I'm not afraid to admit it. Standardization -- it scares me.
It's the monster under the bed, lurking in the closet, rumbling around in the attic of my mind. Its the haunting moans in the walls of the profession, a harbinger of doom. In fact at times, in states of sleep deprived overly-dramatic hyperbolization, it is the end of days. At least in my head.
Its not common concepts, core values, or normalized skill sets that go bump in my night. No, the zombie lurking in my room is mandated standardized teaching, the cranking out of factory built sameness. The terror is this: If educators are bitten by standardization will they cease to think for themselves? If they must all teach "X" during the __th week and then assess that content on Friday, will they churn out little stardardized zombie students?
Ultimately, my fear is the dichotomous relationship between what we want (teachers as professionals) and what we may be moving toward (teachers as laborers).
(Warning, Mixed Metaphors Ahead!)
The teacher as professional is still a long way off. That's not to say there are not a number of very professional teachers in the field. There are. However, there is a difference between "teachers who are professionals" and "teachers as professionals". In the former, some teachers act as polished experts, while in the latter, the field of teaching is respected for its (eek, eek) standard of excellence.
In many ways, teachers are quarterbacks in the football game of schooling. They try to move the ball of learning and knowledge down the field despite the numerous linebackers that attempt to halt forward progress. The talented quarterback, much like judo experts, use the oncoming obstacles as opportunities. (Technology is a good example of this. Teachers who embrace students' immersion in it can move their team closer to touchdowns than those who try to keep it off the line of scrimmage.)
Teachers able (meaning possessing both the ability and autonomy) to "read the field" and make adjustments fair better than those who cannot (either do to ineptitude or restriction).
I'm not suggesting that teachers go on the field without a game plan or without consulting regularly with their coach (administrator, team, mentor, or planbook). Professionals work in collaboration on a number of fronts and approach each task with established goals and objectives. Teachers are no different. The well prepared teacher can manage a wider assortment of obstacles than can an unprepared one.
The great topography of the US, both in terms of geography and demography, is a boon to our future possibilities. Myriad communities, resources, and experiences present schools with a rich diversity of ideas, cultures, and personalities. The adaptable and engaging teacher culls from this a unique blend of opportunities, tailored specifically to the students under his/her leadership. Innovation is born of imagination, discovery, research, knowledge, and exploration. Creativity and flexibility are necessary components of growth and development, and schools can be allies in this far beyond the 3 r's.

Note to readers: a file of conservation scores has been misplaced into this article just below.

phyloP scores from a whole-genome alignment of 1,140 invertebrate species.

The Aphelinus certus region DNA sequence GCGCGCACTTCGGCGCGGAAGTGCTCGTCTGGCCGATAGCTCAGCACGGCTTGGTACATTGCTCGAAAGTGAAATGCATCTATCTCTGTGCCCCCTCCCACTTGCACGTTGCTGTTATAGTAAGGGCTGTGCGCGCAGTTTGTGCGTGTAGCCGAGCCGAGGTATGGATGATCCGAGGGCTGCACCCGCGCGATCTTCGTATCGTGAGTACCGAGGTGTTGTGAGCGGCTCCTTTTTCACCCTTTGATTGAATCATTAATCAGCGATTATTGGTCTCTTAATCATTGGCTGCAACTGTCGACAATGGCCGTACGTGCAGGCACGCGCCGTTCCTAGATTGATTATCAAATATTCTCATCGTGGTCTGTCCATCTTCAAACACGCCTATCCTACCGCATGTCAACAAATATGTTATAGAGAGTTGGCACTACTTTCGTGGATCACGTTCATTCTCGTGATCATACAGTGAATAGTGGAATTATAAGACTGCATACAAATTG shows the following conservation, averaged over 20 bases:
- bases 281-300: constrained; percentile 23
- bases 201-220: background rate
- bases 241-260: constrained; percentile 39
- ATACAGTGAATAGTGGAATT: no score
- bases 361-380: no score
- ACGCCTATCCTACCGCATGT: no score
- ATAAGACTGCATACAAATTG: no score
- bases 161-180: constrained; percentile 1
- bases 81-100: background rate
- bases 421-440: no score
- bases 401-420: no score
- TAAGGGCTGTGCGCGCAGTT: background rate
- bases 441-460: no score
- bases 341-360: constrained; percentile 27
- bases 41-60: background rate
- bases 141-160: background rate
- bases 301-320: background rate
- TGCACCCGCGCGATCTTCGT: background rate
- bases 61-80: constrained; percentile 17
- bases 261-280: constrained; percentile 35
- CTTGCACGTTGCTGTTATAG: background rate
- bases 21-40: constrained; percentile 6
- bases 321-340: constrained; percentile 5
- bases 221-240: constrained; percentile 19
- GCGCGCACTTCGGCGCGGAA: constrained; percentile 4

Because of the dynamic nature of classrooms, teachers able to tailor curriculum to the reality on the ground -- essentially to adapt to the configuration of the defense -- can "score more touchdowns" and provide students with more skill depth than teachers who stick to the texts.
The ability to take advantage of learning opportunities depends on three interrelated components:
1. Teachers trained to "read the field" and adapt or construct curriculum to meet the reality of the field. Colleges of ed need to prepare teachers who know how to learn. For working with interns in my classroom, I use this sheet
. We can't simply give teachers autonomy. It must be worked into the system, to capitalize on diverse ideas, talents, and visions. Students thrive under inspired teachers.
2. Administrators who have (and can use) more effective methods for providing teachers with feedback and support. (I'm a big fan of this rubric
3.The support and respect of the policy making establishment and, by proxy, the public. (A pay grade that attracts top flight candidates might help.)
I wonder, can we standardize creativity, individualism, differentiation, learning opportunities, innovation, and a sense of community in our learning environments? I think we can, but it'll take a different effort than "simply" standardizing for scoring high on standardized tests. We need to standardize teachers' ability (skill as well as autonomy) to follow the lead of the students, and fully capitalize on the gifts students bring with them.
Teachers need to be able to call audibles without fear of reprimand. Its not going to happen over night (nor should it), but with concerted effort, it can happen. And the team, the kids, will only benefit, if we do it right.
Peyton Image: UPI.com